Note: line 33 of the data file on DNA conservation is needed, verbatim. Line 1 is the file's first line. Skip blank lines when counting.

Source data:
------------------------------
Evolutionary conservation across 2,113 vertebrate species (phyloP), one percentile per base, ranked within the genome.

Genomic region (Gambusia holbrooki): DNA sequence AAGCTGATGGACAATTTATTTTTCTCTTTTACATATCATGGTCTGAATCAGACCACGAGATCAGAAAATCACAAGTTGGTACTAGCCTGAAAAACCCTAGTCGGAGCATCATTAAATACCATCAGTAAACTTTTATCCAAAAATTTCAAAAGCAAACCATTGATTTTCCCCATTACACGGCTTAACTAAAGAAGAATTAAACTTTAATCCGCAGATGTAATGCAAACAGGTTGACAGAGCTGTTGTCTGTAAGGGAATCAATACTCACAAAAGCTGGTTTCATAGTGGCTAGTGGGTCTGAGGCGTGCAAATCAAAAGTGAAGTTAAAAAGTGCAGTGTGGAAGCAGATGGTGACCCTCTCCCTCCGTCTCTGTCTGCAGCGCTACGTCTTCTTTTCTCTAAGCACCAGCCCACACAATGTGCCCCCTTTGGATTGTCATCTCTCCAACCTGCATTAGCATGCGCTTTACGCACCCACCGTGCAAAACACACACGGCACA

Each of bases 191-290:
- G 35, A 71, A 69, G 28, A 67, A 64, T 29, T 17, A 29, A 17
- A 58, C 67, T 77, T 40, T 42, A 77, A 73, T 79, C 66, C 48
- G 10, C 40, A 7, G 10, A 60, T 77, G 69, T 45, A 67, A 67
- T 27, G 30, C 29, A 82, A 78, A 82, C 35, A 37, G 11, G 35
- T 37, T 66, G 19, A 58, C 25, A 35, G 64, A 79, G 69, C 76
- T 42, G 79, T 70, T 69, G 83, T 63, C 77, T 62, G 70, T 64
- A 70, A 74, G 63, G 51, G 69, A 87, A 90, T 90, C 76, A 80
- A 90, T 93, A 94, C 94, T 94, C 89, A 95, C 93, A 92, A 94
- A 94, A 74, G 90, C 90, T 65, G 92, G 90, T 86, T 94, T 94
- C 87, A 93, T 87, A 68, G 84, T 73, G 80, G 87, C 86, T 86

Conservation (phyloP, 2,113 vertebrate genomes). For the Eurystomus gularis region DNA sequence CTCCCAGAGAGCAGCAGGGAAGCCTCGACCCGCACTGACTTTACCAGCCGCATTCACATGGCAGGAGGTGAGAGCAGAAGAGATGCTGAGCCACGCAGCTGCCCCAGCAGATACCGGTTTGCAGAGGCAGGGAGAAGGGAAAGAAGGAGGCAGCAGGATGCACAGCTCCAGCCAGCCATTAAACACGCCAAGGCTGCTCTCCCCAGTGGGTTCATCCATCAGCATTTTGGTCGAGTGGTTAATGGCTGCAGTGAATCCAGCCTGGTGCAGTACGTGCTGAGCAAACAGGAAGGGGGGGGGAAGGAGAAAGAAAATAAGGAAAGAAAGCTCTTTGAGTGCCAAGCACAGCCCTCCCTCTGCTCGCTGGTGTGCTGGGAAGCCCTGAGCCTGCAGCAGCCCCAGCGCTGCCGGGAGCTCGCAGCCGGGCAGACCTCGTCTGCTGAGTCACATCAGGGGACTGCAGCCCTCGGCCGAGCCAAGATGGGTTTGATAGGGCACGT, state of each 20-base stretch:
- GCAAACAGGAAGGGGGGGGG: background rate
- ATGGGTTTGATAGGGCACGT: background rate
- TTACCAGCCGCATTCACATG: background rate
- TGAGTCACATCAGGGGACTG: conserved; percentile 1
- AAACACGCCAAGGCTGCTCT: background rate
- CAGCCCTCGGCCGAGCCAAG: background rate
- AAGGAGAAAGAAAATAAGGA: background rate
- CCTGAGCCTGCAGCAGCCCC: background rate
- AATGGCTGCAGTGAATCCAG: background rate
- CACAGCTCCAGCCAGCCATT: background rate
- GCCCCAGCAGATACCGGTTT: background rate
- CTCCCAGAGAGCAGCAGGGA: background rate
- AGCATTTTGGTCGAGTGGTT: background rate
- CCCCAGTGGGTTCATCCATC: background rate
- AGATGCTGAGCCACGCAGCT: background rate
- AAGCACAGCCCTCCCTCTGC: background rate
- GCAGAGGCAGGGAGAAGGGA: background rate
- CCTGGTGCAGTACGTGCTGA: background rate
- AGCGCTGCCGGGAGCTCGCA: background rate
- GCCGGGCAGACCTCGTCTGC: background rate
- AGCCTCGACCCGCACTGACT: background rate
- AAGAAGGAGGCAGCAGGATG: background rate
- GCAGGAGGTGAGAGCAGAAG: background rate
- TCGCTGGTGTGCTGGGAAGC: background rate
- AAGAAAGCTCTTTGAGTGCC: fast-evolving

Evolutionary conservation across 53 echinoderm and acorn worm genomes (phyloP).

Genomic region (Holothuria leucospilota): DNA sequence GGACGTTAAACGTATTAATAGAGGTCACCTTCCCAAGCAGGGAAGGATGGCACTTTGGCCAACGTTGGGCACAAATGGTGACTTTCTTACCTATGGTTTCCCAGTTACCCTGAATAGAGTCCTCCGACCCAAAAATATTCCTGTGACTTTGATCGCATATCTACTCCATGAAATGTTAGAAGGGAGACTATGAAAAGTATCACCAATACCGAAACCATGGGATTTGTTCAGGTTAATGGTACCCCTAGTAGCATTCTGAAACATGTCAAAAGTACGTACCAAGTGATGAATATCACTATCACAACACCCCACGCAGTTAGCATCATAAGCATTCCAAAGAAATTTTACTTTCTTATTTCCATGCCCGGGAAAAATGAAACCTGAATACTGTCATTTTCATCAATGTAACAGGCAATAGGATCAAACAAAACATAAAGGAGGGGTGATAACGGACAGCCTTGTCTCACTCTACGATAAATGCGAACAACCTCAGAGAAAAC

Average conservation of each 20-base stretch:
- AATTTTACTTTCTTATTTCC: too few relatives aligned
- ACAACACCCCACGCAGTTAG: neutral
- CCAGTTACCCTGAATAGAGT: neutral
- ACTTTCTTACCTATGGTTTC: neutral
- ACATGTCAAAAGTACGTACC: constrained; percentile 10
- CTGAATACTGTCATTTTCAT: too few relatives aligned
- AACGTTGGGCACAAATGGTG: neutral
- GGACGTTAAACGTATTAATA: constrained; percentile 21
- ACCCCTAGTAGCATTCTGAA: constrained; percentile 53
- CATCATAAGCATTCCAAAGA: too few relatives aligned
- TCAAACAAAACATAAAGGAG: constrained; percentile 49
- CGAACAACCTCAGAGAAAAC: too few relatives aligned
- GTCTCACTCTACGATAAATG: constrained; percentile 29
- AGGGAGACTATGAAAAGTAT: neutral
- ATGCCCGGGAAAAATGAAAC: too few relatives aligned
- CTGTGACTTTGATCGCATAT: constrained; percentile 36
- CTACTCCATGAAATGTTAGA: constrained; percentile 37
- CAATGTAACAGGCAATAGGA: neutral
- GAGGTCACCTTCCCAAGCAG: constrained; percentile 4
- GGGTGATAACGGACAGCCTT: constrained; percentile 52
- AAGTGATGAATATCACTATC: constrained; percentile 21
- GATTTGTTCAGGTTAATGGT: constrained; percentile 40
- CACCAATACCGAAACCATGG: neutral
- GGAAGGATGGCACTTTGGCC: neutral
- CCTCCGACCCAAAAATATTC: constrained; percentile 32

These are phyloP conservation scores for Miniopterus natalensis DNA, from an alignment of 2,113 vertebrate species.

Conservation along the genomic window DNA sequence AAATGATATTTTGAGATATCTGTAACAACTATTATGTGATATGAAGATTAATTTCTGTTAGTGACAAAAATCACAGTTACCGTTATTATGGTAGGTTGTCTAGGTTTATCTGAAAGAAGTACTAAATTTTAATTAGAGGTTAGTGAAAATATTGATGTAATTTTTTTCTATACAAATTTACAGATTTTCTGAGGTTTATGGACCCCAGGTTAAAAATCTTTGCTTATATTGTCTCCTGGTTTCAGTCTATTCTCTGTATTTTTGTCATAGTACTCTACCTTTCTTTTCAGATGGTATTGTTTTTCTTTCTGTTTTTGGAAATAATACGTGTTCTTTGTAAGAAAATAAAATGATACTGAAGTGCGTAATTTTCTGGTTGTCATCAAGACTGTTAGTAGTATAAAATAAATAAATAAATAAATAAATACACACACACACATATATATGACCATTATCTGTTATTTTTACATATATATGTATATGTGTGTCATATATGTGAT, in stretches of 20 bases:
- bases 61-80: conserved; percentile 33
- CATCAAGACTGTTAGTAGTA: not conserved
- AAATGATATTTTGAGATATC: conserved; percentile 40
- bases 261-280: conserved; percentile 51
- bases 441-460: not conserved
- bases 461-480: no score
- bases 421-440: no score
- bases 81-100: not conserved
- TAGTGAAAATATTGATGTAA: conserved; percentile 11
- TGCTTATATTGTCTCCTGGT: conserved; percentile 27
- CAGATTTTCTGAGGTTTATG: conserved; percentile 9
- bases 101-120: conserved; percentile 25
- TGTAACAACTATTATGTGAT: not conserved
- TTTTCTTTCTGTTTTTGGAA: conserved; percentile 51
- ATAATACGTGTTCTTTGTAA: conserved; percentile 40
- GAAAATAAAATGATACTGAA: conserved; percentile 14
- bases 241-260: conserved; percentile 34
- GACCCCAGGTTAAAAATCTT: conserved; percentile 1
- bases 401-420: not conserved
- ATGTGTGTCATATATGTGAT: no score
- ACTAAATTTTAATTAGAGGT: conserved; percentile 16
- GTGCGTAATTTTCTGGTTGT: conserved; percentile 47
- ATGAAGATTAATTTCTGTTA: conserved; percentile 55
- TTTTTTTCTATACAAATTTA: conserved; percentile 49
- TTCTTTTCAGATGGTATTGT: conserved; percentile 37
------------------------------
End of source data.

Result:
- AGCGCTGCCGGGAGCTCGCA: background rate